• I’m sick, and nothing I’ve done for the last several years — no cleanses or diets, no Western blood tests or drugs, no alternative therapies or meditations or essential oils I’ve tried — has taken that away.
  • I’m in debt; a combination of the realities above (working freelance from home is the safest, physically, and why I gave up the performing arts and teaching altogether), plus the changing market of freelance writing and some big projects just not moving forward.

If things don’t change within the next few months in one of these respects… I don’t know how I’m going to keep in the zen-like energy I evidently possess. The one that had one of my oldest friends tell me on Christmas Day that she looks up to me (which shocked me and meant a lot). The one that had a digital-writer-podcast friend nickname me MalaPearls (which is hands down the most badass nickname I’ve ever been granted — I’ll take it!). Every time someone remarks at my zen-like nature, I explain that this lifestyle was forced upon me. Being sick is not a choice. Yes, how you handle it is. But nothing about living in this body when it hurts is romantic, spiritual, or zen-like. It’s sad. It’s painful. It’s confusing. It’s needy. It’s vulnerable.

After more than twenty years, I still don’t know how to best be a “writer with an illness”, a “breadwinner with an illness”, a “dog owner with an illness”, a “sister/daughter/granddaughter/best friend with an illness.” I can see someone out there stumbling upon this and wanting to warn me that if you identify as a person with an illness, then you are a person with an illness. I know that philosophy too well. One of my favorite spiritual teachers spoke often about this idea of projection. On the whole, I do believe in positive thinking as a tool towards making positive choices.

But I’m also a realist. I don’t feel pain all day, every day. There are blessed stretches of time where I marvel at what my body can do, and in those times I thank and praise it. But then there are these times, when I rise with pain and it walks with me, then rests with me again, only to wake and greet the next day together once more.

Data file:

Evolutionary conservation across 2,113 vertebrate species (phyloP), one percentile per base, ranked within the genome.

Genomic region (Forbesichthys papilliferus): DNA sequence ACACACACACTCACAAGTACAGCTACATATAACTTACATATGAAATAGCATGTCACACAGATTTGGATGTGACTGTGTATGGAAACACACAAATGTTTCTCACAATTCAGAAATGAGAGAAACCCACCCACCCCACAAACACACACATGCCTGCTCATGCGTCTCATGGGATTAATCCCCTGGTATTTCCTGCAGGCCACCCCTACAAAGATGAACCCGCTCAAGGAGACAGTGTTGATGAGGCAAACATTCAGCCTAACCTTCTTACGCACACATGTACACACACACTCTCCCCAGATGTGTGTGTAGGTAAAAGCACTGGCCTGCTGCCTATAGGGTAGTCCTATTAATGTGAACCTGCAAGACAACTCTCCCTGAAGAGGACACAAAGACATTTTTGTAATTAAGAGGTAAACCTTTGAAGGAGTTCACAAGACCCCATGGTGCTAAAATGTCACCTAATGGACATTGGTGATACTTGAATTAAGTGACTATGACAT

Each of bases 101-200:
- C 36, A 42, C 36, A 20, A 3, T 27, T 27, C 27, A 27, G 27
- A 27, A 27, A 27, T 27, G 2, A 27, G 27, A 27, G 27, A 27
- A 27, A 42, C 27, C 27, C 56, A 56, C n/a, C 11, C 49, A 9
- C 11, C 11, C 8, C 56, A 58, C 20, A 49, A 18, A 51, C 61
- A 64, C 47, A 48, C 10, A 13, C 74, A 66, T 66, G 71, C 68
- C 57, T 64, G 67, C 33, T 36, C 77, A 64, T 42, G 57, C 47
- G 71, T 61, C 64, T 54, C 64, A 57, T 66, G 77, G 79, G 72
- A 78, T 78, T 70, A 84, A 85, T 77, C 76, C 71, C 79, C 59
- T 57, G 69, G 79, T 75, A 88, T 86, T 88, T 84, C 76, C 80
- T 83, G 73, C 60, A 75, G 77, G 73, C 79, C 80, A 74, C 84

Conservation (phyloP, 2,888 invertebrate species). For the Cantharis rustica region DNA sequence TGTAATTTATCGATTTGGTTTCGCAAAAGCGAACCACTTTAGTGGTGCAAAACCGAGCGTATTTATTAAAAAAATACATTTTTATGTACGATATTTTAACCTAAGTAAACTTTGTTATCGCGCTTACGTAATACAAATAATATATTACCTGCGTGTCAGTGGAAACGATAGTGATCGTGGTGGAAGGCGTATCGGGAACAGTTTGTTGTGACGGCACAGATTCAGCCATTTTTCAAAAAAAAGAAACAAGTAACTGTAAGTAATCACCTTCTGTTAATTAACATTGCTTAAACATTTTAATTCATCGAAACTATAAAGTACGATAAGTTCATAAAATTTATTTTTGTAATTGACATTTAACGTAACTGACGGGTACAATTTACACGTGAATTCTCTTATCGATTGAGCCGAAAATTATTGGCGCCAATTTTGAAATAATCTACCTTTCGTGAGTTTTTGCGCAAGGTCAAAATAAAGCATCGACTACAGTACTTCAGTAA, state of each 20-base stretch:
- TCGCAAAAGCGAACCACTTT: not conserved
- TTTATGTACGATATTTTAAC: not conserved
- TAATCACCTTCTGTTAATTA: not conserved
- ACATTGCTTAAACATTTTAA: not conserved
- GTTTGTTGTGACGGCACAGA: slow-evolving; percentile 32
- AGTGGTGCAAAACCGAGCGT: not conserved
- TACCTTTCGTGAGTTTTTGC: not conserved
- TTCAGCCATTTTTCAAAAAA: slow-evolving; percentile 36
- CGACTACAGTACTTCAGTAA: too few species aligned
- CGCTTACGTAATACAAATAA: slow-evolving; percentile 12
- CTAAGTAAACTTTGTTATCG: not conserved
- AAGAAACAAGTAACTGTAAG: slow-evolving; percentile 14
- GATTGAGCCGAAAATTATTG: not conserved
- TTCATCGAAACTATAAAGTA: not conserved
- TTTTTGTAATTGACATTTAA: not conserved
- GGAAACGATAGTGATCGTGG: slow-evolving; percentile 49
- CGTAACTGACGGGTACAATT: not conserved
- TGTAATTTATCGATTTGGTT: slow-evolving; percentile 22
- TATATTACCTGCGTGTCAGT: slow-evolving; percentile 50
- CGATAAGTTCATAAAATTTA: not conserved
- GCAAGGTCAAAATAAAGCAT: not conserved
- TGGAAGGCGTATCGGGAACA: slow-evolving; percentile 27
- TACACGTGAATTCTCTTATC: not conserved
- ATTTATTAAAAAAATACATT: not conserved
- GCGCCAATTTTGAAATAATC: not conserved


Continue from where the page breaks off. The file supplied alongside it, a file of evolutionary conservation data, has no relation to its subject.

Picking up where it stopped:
So how do I do this? How do I get the project in my head out when I’d honestly find more relief bashing my bones to release the pressure inside of them? How do I move work along when I can feel blood and fluid stagnant inside of me? How do I change and fix things in my life with bravery and badassery when I am so so tired… and it’s only 10:35am?

I loved this Christmas, in its sore simplicity. In its simply passing. In the fact that our prayers of thanks were merely, “We’re all still here”. Because that’s what my family had in us, and recognizing that was huge. I stare out my window, now, trying to figure out what the “great lesson” in the no-gifting challenge was. And little wins are coming, when this weary piece of flesh pulls herself out of this mire. For now, I’ll repeat that Christmas blessing to myself: I’m still here.

I’m still here.

I’m still here.

I’m still here.